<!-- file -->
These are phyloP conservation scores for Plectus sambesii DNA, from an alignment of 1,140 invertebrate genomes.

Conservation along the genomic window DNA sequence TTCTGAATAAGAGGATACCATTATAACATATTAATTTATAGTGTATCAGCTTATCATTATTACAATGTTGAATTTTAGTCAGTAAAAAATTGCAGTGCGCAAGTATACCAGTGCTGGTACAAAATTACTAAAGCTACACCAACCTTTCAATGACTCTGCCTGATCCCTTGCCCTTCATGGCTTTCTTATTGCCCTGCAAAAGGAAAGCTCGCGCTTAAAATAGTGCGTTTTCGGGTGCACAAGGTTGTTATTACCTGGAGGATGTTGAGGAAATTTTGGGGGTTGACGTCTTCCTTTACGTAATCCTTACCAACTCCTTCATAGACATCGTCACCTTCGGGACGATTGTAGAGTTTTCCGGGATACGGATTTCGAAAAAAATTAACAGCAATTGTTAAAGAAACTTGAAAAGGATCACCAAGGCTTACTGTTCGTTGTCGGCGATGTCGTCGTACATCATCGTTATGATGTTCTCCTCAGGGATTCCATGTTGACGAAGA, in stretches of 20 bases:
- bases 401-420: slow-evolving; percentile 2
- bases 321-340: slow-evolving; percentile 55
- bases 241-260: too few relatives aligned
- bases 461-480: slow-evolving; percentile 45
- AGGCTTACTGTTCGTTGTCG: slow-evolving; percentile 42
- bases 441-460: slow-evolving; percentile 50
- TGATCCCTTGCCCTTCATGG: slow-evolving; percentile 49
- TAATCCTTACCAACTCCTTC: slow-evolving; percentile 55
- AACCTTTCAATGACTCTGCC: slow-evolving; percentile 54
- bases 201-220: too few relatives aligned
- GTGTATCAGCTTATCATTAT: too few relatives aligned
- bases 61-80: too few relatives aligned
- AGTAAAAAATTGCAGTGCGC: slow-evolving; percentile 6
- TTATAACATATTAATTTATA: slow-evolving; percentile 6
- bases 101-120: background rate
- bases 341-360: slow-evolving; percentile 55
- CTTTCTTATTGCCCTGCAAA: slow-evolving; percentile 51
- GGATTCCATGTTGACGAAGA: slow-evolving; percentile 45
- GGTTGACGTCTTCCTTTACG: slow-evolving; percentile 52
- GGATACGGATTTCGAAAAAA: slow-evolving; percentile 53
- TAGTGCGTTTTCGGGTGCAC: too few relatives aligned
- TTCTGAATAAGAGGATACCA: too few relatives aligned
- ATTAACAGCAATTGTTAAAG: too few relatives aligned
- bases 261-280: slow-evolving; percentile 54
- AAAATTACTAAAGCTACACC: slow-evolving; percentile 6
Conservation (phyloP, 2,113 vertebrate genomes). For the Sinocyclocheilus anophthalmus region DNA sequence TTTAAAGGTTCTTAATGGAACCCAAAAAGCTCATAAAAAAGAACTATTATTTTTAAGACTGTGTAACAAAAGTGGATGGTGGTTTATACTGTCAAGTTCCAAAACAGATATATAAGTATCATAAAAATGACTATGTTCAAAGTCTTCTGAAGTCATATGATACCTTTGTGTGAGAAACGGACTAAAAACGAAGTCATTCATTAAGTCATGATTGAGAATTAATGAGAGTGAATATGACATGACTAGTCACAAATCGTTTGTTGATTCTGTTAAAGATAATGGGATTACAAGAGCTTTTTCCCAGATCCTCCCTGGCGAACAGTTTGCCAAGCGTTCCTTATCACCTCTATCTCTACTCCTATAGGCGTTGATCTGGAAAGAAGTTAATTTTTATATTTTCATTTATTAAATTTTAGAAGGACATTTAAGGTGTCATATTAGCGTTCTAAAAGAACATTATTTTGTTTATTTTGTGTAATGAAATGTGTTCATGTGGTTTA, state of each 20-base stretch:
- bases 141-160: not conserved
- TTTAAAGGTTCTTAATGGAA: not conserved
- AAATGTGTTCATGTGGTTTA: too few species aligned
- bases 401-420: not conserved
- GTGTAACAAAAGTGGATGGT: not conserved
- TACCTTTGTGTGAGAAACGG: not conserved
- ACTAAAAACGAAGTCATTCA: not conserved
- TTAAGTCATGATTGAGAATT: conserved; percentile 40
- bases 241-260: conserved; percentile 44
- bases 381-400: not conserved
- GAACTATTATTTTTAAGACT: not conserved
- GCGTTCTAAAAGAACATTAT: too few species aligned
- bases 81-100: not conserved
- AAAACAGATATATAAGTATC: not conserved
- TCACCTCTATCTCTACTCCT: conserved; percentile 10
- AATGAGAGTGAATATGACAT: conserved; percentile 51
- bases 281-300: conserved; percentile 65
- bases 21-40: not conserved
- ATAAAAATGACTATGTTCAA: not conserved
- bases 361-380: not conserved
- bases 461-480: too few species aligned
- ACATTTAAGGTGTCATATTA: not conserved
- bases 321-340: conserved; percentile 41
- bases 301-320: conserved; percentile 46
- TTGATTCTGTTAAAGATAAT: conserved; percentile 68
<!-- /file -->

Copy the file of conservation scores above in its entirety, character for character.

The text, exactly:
These are phyloP conservation scores for Plectus sambesii DNA, from an alignment of 1,140 invertebrate genomes.

Conservation along the genomic window DNA sequence TTCTGAATAAGAGGATACCATTATAACATATTAATTTATAGTGTATCAGCTTATCATTATTACAATGTTGAATTTTAGTCAGTAAAAAATTGCAGTGCGCAAGTATACCAGTGCTGGTACAAAATTACTAAAGCTACACCAACCTTTCAATGACTCTGCCTGATCCCTTGCCCTTCATGGCTTTCTTATTGCCCTGCAAAAGGAAAGCTCGCGCTTAAAATAGTGCGTTTTCGGGTGCACAAGGTTGTTATTACCTGGAGGATGTTGAGGAAATTTTGGGGGTTGACGTCTTCCTTTACGTAATCCTTACCAACTCCTTCATAGACATCGTCACCTTCGGGACGATTGTAGAGTTTTCCGGGATACGGATTTCGAAAAAAATTAACAGCAATTGTTAAAGAAACTTGAAAAGGATCACCAAGGCTTACTGTTCGTTGTCGGCGATGTCGTCGTACATCATCGTTATGATGTTCTCCTCAGGGATTCCATGTTGACGAAGA, in stretches of 20 bases:
- bases 401-420: slow-evolving; percentile 2
- bases 321-340: slow-evolving; percentile 55
- bases 241-260: too few relatives aligned
- bases 461-480: slow-evolving; percentile 45
- AGGCTTACTGTTCGTTGTCG: slow-evolving; percentile 42
- bases 441-460: slow-evolving; percentile 50
- TGATCCCTTGCCCTTCATGG: slow-evolving; percentile 49
- TAATCCTTACCAACTCCTTC: slow-evolving; percentile 55
- AACCTTTCAATGACTCTGCC: slow-evolving; percentile 54
- bases 201-220: too few relatives aligned
- GTGTATCAGCTTATCATTAT: too few relatives aligned
- bases 61-80: too few relatives aligned
- AGTAAAAAATTGCAGTGCGC: slow-evolving; percentile 6
- TTATAACATATTAATTTATA: slow-evolving; percentile 6
- bases 101-120: background rate
- bases 341-360: slow-evolving; percentile 55
- CTTTCTTATTGCCCTGCAAA: slow-evolving; percentile 51
- GGATTCCATGTTGACGAAGA: slow-evolving; percentile 45
- GGTTGACGTCTTCCTTTACG: slow-evolving; percentile 52
- GGATACGGATTTCGAAAAAA: slow-evolving; percentile 53
- TAGTGCGTTTTCGGGTGCAC: too few relatives aligned
- TTCTGAATAAGAGGATACCA: too few relatives aligned
- ATTAACAGCAATTGTTAAAG: too few relatives aligned
- bases 261-280: slow-evolving; percentile 54
- AAAATTACTAAAGCTACACC: slow-evolving; percentile 6
Conservation (phyloP, 2,113 vertebrate genomes). For the Sinocyclocheilus anophthalmus region DNA sequence TTTAAAGGTTCTTAATGGAACCCAAAAAGCTCATAAAAAAGAACTATTATTTTTAAGACTGTGTAACAAAAGTGGATGGTGGTTTATACTGTCAAGTTCCAAAACAGATATATAAGTATCATAAAAATGACTATGTTCAAAGTCTTCTGAAGTCATATGATACCTTTGTGTGAGAAACGGACTAAAAACGAAGTCATTCATTAAGTCATGATTGAGAATTAATGAGAGTGAATATGACATGACTAGTCACAAATCGTTTGTTGATTCTGTTAAAGATAATGGGATTACAAGAGCTTTTTCCCAGATCCTCCCTGGCGAACAGTTTGCCAAGCGTTCCTTATCACCTCTATCTCTACTCCTATAGGCGTTGATCTGGAAAGAAGTTAATTTTTATATTTTCATTTATTAAATTTTAGAAGGACATTTAAGGTGTCATATTAGCGTTCTAAAAGAACATTATTTTGTTTATTTTGTGTAATGAAATGTGTTCATGTGGTTTA, state of each 20-base stretch:
- bases 141-160: not conserved
- TTTAAAGGTTCTTAATGGAA: not conserved
- AAATGTGTTCATGTGGTTTA: too few species aligned
- bases 401-420: not conserved
- GTGTAACAAAAGTGGATGGT: not conserved
- TACCTTTGTGTGAGAAACGG: not conserved
- ACTAAAAACGAAGTCATTCA: not conserved
- TTAAGTCATGATTGAGAATT: conserved; percentile 40
- bases 241-260: conserved; percentile 44
- bases 381-400: not conserved
- GAACTATTATTTTTAAGACT: not conserved
- GCGTTCTAAAAGAACATTAT: too few species aligned
- bases 81-100: not conserved
- AAAACAGATATATAAGTATC: not conserved
- TCACCTCTATCTCTACTCCT: conserved; percentile 10
- AATGAGAGTGAATATGACAT: conserved; percentile 51
- bases 281-300: conserved; percentile 65
- bases 21-40: not conserved
- ATAAAAATGACTATGTTCAA: not conserved
- bases 361-380: not conserved
- bases 461-480: too few species aligned
- ACATTTAAGGTGTCATATTA: not conserved
- bases 321-340: conserved; percentile 41
- bases 301-320: conserved; percentile 46
- TTGATTCTGTTAAAGATAAT: conserved; percentile 68